DR:  Oh, yes, this is a very intriguing side of the problem. In Naples, during his Grand Tour in Italy as a young man, Milton met Count Giovanni Battista Manso, who had been one of Tasso's best friends. Milton would even title a poem after him: Mansus. Well, Tasso had decided to write Il Mondo Creato precisely after exchanging theological conversations with the Count's learned mother. So, it would be strange if Milton knew nothing about that poem which reworked the first chapters of Genesis. Was Paradise Lost meant as a sequel?

PML: How did you come across Tasso?

DR:  Following the rings in a literary chain. I have been a fan of Dante since I was 10 or so. Some twenty years ago, my Dante studies led me to William Blake, and in turn Blake to Milton. Some five years ago, Milton made me curious about the great Italian poets of the Renaissance, whose works he knew well: Ludovico Ariosto, and Tasso, precisely.

PML: What attracted you to his writings?

DR:  On first reading his best-known poem, Gerusalemme Conquistata (“Jerusalem Delivered”), I thought: “See, there are many cool episodes and lines, who could have believed that?” The second time, it sounded rather like: “Wow, all this is really great!” And the third, “Oh my God, this guy is greater than Dante!” He became an uncontrollable passion. A whole new universe was opened by the opportunity to retrieve his so-called minor works: Il Re Torrismondo (the only Shakespearean tragedy written in Italy during Shakespeare's lifetime, and later), Il Mondo Creato, and Gerusalemme Conquistata (1593), the remake of the Liberata (1581). It is unbelievable the number of silly statements about the Conquistata that have been spread by scholars who haven't even taken the trouble to flip through its pages.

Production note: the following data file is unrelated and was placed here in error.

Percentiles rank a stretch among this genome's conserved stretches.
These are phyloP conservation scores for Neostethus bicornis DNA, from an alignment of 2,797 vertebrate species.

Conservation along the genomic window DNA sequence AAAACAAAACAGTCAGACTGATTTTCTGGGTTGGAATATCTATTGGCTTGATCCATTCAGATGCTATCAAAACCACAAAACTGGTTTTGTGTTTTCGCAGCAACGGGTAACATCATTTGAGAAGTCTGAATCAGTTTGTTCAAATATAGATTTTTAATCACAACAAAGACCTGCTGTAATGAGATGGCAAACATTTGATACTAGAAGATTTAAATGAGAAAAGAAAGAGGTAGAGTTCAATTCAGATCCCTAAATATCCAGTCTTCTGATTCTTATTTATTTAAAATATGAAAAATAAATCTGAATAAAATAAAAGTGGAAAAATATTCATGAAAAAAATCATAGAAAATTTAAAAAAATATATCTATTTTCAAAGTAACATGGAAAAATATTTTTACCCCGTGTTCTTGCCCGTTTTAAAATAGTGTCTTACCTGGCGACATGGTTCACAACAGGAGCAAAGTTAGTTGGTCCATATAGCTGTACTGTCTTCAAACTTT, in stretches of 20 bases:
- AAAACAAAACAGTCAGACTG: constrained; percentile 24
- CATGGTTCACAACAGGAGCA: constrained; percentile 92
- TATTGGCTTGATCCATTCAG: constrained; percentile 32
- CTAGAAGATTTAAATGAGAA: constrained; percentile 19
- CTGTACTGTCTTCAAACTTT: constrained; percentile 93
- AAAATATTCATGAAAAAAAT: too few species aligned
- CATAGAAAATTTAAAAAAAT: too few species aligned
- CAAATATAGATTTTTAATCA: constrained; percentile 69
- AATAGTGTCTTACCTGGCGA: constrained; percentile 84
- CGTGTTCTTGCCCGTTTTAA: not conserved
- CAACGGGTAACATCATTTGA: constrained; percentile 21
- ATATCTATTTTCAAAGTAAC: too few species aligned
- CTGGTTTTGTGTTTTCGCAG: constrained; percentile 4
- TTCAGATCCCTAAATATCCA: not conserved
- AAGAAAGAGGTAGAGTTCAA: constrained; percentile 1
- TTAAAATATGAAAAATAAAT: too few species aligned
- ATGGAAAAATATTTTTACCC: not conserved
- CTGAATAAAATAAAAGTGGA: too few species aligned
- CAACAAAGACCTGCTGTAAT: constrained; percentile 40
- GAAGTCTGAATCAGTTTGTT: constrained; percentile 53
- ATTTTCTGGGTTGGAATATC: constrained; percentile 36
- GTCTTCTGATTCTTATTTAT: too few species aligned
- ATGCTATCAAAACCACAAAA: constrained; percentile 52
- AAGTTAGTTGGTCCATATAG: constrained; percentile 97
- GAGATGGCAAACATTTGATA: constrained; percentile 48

PML:  Do you think Tasso still has relevance today?

DR:  For tomorrow, I daresay. In my opinion, the Modern Era, i.e. the epoch in the Western history that started in the 17th - 18th centuries, is approaching its end; see the Charlie Hébdo affair as a symptom . . .

PML:  Are you a decadent, Dario?

DR:  Even further back than that: a pre-decadent! Yeah, I think we'll probably have to re-adopt a Renaissance attitude towards . . .  everything.

PML:  What does it mean to adopt a Renaissance attitude?